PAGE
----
moment to distract them and that rhyme was the seed which developed into
Lum. I’ve also been inspired by family members who set-up and ran their own
businesses. My Nan had her own shop in the 1950s long before I was born,
but I knew of the shop as she had stationery left over which I played with
as a child. Later, in the 1980s, when I was a teenager, I played a small
part in helping my Dad set up his business – I was learning to type and had
a typewriter so I would type documents for him. It did not seem a huge leap
to become self-employed knowing that others had done it before me.
What advice would you give to young women who want to succeed in the
Be yourself and be honest. Understand your strengths and capabilities but
also understand your limitations. Those things that you cannot do; find
someone else to do them – I outsource graphic design and accounting; and
take all the help I can get when it comes to marketing.
CPD – Continuous Professional Development – is important in many
professions and rightly expected and supported by employers. I feel the
same and study informally online to continually increase my understanding of
business, publishing and author processes. Right now, I am working my way
through Kickstarter processes in advance of launching a Kickstarter to raise
funds to publish my next two books (Brave Brian and Animalympics). If you’d
like to be kept up-to-date on my progress with these books, please sign up
for my newsletter at https://josiedom.co.uk/ scroll to base of the home
Do you think women feel intimidated in business?
I hope not. We all need to work and it would be a shame to think that
women are held back due to feeling intimidated. Over the years, many women
have fought for our right to work and our right to equality in the
workplace, so it is important that women of today benefit and can go into
the workplace, both employed and self-employed with confidence. There will
be areas where perhaps someone is not as confident as they want to be, but
feeling intimidated hopefully doesn’t come into it. Intimidation requires
someone to be doing the intimidating whereas lack of confidence is internal.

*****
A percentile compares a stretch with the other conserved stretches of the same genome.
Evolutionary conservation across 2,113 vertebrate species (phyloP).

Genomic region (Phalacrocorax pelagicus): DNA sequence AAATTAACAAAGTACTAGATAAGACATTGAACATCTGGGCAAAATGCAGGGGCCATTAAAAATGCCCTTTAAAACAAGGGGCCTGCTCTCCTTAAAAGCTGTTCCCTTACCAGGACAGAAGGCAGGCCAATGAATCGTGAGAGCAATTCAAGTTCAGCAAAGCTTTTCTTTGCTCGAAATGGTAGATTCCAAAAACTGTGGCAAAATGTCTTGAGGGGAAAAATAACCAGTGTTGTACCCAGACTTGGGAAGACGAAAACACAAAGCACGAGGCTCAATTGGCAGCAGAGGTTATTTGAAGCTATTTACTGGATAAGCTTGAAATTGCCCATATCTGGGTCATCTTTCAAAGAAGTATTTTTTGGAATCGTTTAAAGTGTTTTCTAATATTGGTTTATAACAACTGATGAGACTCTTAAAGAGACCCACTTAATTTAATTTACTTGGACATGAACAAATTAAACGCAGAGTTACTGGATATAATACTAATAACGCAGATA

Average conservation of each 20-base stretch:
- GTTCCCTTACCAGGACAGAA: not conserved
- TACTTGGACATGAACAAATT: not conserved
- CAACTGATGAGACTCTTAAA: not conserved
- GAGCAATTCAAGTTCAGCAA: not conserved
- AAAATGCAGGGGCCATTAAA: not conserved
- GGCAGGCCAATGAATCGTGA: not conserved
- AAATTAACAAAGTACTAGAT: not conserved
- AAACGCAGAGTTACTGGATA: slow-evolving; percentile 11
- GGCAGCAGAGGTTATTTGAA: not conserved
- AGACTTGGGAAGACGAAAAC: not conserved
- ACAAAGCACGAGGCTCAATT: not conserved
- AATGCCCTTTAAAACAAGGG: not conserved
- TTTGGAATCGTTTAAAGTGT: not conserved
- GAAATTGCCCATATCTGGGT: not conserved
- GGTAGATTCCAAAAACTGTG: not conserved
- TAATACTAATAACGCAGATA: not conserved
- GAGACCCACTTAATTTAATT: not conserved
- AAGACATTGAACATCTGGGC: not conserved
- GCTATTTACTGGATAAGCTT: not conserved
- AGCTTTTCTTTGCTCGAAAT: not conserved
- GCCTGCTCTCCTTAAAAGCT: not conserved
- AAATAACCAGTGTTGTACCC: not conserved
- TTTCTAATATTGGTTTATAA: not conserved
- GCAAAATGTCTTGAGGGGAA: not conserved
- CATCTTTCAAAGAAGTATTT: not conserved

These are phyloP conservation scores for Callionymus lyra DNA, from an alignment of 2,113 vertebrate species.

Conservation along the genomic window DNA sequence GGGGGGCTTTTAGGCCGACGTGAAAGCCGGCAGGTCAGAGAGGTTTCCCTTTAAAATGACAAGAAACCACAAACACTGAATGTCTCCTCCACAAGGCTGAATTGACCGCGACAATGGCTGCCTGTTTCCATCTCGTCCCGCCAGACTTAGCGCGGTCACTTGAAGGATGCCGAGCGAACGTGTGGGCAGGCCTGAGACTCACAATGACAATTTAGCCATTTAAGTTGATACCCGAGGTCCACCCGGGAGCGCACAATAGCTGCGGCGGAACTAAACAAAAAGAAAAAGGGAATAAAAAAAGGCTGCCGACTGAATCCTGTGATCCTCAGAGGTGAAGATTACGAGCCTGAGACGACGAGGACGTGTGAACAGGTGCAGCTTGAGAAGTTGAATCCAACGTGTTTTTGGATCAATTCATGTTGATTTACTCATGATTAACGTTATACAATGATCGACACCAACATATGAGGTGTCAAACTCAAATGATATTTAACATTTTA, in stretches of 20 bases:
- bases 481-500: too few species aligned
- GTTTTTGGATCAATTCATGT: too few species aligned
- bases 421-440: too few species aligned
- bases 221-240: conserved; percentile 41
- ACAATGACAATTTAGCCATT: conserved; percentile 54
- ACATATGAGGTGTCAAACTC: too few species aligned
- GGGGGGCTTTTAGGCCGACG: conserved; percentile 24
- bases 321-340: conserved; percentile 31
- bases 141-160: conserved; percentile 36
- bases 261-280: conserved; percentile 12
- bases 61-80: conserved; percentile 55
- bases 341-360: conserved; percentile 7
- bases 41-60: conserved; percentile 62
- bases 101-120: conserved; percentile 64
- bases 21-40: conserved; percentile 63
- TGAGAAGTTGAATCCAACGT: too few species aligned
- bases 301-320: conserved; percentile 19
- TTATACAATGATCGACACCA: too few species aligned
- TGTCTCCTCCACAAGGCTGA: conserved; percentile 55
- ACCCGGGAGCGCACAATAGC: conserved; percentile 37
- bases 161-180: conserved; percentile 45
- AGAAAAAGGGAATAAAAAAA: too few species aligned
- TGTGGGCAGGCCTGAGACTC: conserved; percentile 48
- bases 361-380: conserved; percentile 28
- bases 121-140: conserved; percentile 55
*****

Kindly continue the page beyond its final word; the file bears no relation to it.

Where will we find you on a Saturday morning at 10 a.m.?
Sadly, if I haven’t managed to fit cleaning into the working week, on a
Saturday morning you’ll find me cleaning my house. If on the off-chance,
the house is already clean, then I might be sewing, out for a dog walk with
my family or playing games with my children. I’d like to say that I might
be gardening, but that happens less and less, especially in the winter – I
don’t like getting cold! Writing happens when inspiration strikes and
sometimes that is on a Saturday morning, in which case, none of the above
happen and I will be snuggled up somewhere writing in a notebook.
What do you love about your job?
Being a children’s author has given me the chance to be creative. Until I
started writing poems and stories again when my children were small, I had
actually forgotten that I was creative. I believed myself to be a purely
logical person whose skills were in being organised. So I love being
creative. I love working with words. I love having the chance just to be
silly and write stories and rhymes that amuse me. Conversely, with my VA
work, I love producing a good piece of work for a client and I love writing
and transcribing shorthand (minuting meetings is one of my services).
Generally, I love working for myself and being able to make decisions about
what happens in my businesses.
What’s the best career decision you’ve ever made?
The best career decision I ever made was to become self-employed. I set up
my VA business whilst I was temping in London, after returning from a
6-month round-the-world adventure. If I hadn’t done that, then I wouldn’t
have had the freedom to work from home when I later became a Mum, and
motherhood would have been very different. Even though, I hid (and am still
hiding) behind my pen name of Josie Dom, I may not have had the confidence
to become a published author if I wasn’t already self-employed. It felt
like a small step from running one business to running two (soon to be three